Engaging Communities Through Issues Forums

HOW TO E NGAG E MU L T I P L E P E R S P E C T I V E S

As mentioned above, engaging a variety of voices and perspectives in the forum is key. We’ve had educators ask what to do to find individuals from multiple community sectors.

Identifying People

Start by talking with your Extension colleagues and faculty; especially those from different program areas that are relevant to the issue. Ask whom they would invite to be a key informant, a planning committee member, and possibly a forum attendee.

Talk with people your colleagues identified. Then ask them whom they would invite to be a key informant, a planning committee member, and possibly a forum attendant.

Soon you will have identified people for all those roles — maybe even 300+ potential invitees as we experienced.

Recruiting Representatives of the Community

Engage people from multiple sectors of the community. Conversations with people representing sectors of the community will expand your knowledge of community problems and issues, enhance forum discussions, and affect potential outcomes. A respected way of identifying sectors is the use of a Community Capitals framework originally developed by Jan and Neal Flora. The framework lists seven capitals: Built, Cultural, Financial, Human, Natural, Political and Social.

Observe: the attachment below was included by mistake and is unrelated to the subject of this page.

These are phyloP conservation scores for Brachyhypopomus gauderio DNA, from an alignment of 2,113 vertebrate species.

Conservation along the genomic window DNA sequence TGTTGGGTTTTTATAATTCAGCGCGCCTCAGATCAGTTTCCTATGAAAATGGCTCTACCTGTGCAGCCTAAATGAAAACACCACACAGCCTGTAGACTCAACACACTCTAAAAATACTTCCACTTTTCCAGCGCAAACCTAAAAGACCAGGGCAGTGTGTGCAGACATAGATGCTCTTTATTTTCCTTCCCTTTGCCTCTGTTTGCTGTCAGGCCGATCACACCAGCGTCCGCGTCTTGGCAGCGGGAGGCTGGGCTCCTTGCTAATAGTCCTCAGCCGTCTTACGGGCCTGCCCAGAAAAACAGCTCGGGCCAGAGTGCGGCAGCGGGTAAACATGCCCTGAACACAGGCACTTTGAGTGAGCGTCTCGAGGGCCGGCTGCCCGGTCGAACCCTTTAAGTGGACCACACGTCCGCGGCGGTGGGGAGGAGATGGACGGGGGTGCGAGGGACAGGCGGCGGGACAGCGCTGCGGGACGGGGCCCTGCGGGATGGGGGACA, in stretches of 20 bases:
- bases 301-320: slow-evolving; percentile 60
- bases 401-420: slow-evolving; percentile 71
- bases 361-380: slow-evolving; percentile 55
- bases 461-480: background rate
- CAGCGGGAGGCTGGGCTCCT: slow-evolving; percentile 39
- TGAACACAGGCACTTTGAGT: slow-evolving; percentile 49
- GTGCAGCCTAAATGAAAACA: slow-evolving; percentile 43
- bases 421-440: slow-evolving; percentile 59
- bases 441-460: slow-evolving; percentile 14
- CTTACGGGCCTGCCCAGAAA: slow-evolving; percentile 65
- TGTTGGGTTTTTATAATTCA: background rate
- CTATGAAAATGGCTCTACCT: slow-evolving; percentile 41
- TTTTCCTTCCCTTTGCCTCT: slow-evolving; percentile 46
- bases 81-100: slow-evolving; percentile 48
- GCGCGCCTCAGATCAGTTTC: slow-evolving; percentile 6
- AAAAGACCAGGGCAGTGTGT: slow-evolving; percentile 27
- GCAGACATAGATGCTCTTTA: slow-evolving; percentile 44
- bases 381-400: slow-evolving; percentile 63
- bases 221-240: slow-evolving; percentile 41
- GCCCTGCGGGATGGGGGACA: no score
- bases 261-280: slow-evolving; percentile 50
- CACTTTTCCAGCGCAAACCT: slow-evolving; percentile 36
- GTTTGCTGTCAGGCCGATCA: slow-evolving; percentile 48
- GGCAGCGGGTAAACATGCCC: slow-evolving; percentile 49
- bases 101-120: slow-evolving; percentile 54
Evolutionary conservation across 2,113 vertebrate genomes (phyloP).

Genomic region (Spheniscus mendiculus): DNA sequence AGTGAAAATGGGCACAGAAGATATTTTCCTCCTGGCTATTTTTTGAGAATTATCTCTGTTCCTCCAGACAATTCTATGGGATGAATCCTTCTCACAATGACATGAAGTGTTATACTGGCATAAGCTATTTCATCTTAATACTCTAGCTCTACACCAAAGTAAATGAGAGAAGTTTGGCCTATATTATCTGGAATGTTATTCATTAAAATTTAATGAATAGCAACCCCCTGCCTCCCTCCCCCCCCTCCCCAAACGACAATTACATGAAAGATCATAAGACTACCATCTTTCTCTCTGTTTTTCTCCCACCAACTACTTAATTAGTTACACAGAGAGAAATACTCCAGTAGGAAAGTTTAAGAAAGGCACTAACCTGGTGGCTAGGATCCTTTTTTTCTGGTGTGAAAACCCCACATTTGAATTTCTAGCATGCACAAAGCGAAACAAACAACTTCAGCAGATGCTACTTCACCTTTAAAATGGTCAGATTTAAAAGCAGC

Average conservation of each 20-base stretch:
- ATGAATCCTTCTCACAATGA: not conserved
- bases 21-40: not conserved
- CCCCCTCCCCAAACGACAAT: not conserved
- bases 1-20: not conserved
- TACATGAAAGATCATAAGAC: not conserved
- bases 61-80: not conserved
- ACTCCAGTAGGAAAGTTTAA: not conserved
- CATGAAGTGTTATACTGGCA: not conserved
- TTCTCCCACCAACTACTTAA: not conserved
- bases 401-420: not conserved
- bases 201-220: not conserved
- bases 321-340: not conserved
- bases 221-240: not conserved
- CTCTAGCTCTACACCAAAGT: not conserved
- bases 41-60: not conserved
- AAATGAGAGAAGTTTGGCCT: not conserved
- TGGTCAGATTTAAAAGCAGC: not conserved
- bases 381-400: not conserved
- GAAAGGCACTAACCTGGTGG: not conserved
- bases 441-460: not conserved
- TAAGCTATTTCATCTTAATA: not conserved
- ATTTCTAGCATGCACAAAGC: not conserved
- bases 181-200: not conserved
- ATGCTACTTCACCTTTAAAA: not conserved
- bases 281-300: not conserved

We used the Flora et al. (2005) tool for evaluating strategic interventions and projects. You can see it here.

Engage people representing the demographics of the community. You increase the likelihood that the diversity of the community is involved and that differing perspectives are engaged. Use the most recent Census data.

Use ” Tool 2: Engaging Community – Identifying Community Capitals Worksheet ” as a guide for brainstorming organizations/individuals who could support your project.

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